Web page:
March 2, 2022 – Past COVID-19, President Joe Biden on Tuesday hit on a number of different well being care priorities in his first State of the Union, together with a warning that the administration would scrutinize non-public investor possession of nursing properties and that Medicare was going to “set greater requirements for nursing properties and ensure your family members get the care they deserve and count on.”
Biden, in his tackle to a joint session of Congress, additionally pledged to guard entry to well being care, to protect a “girl’s proper to decide on,” to advance maternal well being care, and to guard youthful transgender People, calling a spate of state legal guidelines concentrating on them “flawed.”
The president additionally stated he was doubling down on the Most cancers Moonshot program’s promise “to finish most cancers as we all know it,” asking Congress to fund his proposed Superior Analysis Tasks Company for Well being, which might be tasked with discovering breakthroughs associated to most cancers, Alzheimer’s, diabetes, and different ailments.
What’s extra, Biden stated he plans to behave to “do away with outdated guidelines that cease medical doctors from prescribing therapies” for opioid dependancy.
“I consider in restoration, and I rejoice the 23 million People in restoration,” he stated.
The State of the Union tackle got here after the administration earlier within the day introduced a new effort to improve Americans’ mental health, and stated the White Home would work with Congress to broaden telehealth and combine psychological well being with main care. Biden’s fiscal 2023 price range, which might take impact Oct. 1, will double funding for main and behavioral well being integration applications.
Acknowledging State of the Union visitor Frances Haugen, a former Fb worker who uncovered the corporate’s algorithms concentrating on kids, Biden stated, “We should maintain social media platforms accountable for the nationwide experiment they’re conducting on our kids for revenue.”
“It’s time to strengthen privateness protections, ban focused promoting to kids, demand tech corporations cease gathering private knowledge on our kids,” he stated.
In response to this a part of the president’s tackle, American Academy of Pediatrics President Moira Szilagyi, MD, stated in a press release that the group was completely satisfied the administration was proposing to “shield the digital privateness and well-being of youngsters and adolescents.”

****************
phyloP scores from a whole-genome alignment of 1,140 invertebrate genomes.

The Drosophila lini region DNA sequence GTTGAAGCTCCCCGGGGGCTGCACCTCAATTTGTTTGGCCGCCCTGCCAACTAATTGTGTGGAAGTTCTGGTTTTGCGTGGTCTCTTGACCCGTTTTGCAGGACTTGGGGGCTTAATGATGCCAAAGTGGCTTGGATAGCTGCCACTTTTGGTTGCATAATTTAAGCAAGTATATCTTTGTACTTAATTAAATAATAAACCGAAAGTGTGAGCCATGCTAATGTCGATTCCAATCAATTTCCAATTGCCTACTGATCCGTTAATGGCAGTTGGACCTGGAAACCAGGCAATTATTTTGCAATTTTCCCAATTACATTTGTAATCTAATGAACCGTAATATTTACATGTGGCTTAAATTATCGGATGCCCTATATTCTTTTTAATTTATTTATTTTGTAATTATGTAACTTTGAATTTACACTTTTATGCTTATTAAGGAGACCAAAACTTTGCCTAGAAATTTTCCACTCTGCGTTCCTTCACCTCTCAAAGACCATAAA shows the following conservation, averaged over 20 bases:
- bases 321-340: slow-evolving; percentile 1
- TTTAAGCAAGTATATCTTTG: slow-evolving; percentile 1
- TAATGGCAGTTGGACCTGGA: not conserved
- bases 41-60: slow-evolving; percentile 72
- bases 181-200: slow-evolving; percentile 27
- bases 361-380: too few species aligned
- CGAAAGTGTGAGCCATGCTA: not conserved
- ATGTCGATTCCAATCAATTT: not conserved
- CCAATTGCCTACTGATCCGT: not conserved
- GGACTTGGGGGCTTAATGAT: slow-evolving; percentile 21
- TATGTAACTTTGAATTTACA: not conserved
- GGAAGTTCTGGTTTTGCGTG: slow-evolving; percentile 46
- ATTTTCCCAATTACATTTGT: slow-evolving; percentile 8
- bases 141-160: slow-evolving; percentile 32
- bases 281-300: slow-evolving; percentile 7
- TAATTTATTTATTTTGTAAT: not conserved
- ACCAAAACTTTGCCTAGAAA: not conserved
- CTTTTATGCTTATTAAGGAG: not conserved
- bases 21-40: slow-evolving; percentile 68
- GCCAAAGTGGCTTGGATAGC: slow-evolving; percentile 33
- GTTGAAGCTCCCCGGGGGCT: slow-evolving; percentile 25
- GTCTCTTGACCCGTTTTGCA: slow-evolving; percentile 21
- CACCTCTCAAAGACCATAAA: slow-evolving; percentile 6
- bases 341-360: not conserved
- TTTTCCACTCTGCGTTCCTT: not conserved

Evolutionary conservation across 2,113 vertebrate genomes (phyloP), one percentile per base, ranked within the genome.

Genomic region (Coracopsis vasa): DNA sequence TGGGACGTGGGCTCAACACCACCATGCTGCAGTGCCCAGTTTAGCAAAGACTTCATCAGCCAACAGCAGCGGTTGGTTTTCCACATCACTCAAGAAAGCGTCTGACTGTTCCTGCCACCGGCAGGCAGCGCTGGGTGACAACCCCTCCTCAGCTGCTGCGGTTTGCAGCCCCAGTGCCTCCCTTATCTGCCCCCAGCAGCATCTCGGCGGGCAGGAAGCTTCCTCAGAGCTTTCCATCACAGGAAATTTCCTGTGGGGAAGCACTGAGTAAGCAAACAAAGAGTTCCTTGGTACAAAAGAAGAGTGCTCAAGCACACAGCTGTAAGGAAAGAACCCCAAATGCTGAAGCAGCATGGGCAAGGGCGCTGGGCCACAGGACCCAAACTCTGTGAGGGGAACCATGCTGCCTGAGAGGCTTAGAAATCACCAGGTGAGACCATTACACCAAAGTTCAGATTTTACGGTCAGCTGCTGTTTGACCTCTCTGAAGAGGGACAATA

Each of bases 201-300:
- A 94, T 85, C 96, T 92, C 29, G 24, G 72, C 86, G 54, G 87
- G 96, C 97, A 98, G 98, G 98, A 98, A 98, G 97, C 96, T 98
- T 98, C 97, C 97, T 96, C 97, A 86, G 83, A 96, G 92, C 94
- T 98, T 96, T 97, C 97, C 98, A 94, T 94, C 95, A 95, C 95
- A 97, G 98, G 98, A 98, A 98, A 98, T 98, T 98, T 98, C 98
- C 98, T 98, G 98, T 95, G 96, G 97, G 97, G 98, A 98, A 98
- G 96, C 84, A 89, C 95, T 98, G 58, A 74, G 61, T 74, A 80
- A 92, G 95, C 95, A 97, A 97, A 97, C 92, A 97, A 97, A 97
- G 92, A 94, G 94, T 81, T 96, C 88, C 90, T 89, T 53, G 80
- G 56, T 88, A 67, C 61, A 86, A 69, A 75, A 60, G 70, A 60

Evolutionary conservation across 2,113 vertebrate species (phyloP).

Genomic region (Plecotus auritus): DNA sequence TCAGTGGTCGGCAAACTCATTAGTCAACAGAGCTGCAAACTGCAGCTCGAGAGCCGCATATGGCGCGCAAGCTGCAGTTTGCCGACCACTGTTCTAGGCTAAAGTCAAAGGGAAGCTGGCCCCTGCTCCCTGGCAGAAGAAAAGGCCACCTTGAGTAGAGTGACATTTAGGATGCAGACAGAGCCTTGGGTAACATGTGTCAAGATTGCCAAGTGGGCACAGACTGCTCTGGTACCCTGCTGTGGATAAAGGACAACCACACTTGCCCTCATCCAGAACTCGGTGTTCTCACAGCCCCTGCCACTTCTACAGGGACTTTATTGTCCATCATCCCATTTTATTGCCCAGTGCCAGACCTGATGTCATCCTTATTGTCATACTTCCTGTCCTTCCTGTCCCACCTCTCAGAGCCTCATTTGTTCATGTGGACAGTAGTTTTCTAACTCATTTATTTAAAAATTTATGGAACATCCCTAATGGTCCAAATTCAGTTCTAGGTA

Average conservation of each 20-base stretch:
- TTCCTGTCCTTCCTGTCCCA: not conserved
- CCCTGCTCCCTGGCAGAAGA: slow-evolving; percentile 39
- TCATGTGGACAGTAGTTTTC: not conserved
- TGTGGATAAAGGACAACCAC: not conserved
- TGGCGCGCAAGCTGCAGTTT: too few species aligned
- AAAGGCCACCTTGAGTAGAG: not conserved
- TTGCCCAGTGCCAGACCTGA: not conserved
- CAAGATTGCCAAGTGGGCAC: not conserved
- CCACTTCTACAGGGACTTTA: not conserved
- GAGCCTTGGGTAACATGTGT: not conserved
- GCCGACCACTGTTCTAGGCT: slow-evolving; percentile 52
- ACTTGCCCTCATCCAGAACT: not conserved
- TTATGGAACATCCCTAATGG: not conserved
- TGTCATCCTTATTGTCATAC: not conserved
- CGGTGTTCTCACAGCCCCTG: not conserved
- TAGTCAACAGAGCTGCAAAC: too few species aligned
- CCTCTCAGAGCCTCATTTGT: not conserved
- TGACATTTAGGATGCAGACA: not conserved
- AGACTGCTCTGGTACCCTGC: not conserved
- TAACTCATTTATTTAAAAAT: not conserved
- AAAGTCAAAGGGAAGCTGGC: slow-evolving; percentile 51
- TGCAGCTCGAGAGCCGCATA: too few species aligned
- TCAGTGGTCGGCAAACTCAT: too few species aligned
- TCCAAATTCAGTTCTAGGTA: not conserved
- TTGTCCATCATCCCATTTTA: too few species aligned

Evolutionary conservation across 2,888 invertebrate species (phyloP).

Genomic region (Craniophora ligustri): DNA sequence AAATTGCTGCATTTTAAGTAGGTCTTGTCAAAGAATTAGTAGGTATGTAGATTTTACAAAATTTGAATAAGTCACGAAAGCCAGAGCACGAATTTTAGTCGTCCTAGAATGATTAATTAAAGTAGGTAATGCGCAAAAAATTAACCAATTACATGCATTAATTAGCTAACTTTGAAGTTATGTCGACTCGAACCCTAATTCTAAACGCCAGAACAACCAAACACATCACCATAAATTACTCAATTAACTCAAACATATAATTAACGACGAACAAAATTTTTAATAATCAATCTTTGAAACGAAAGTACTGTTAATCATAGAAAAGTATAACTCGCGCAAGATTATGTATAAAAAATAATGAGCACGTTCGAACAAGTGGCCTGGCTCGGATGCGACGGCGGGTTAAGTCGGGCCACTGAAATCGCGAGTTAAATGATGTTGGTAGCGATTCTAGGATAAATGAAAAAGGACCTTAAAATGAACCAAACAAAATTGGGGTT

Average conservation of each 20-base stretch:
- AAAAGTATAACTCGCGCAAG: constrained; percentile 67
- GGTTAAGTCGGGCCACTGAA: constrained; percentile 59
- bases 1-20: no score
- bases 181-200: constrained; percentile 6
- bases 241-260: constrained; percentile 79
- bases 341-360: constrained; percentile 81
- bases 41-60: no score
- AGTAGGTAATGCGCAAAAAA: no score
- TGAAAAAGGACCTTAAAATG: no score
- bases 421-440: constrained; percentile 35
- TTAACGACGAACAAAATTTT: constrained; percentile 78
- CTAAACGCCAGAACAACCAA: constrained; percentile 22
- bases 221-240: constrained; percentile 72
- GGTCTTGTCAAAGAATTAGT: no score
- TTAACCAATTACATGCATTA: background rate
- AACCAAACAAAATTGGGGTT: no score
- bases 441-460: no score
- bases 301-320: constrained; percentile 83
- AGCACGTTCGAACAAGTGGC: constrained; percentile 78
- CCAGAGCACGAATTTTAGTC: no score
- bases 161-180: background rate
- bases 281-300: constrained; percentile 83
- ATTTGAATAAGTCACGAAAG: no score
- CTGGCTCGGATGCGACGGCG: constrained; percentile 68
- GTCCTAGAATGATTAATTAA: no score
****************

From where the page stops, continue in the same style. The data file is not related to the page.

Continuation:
Final fall, the AAP made a nationwide emergency declaration on kids’s psychological well being as a result of the pandemic worsened psychological well being points. Szilagyi stated the AAP “welcomes tonight’s recognition of youngsters’s psychological well being as a nationwide precedence and appears ahead to what comes subsequent.”
The American Psychological Affiliation and the American Medical Affiliation additionally applauded Biden’s psychological well being proposals, particularly for elevating kids’s wants.
“COVID-19 has had a devastating influence on psychological well being, particularly for school-aged kids and for communities which were traditionally marginalized or minoritized,” AMA President Gerald E. Harmon, MD, stated in a statement.
However the star of the night gave the impression to be Joshua Davis, a seventh grader with sort 1 diabetes who beamed from the primary woman’s field as Biden spoke.
“For Joshua, and for the 200,000 different younger folks with sort 1 diabetes, let’s cap the price of insulin at $35 a month so everybody can afford it,” the president stated throughout the tackle.
“Drug corporations will nonetheless do very properly,” he stated, noting that Medicare ought to be allowed to barter decrease costs for pharmaceuticals.
The insulin cap proposal — just for these with non-public insurance coverage — is contained in Biden’s Construct Again Higher plan, which has been stymied within the Senate.
The Endocrine Society praised Biden for saying he’ll tackle drug prices, notably insulin.
In a statement, the society famous that greater than 37 million People have diabetes, with 3 million beginning on insulin inside a yr of being recognized.
These with sort 1 depend on insulin to outlive, the society stated.
“We urge Congress to come back collectively and go laws to make insulin reasonably priced as quickly as potential,” stated the assertion.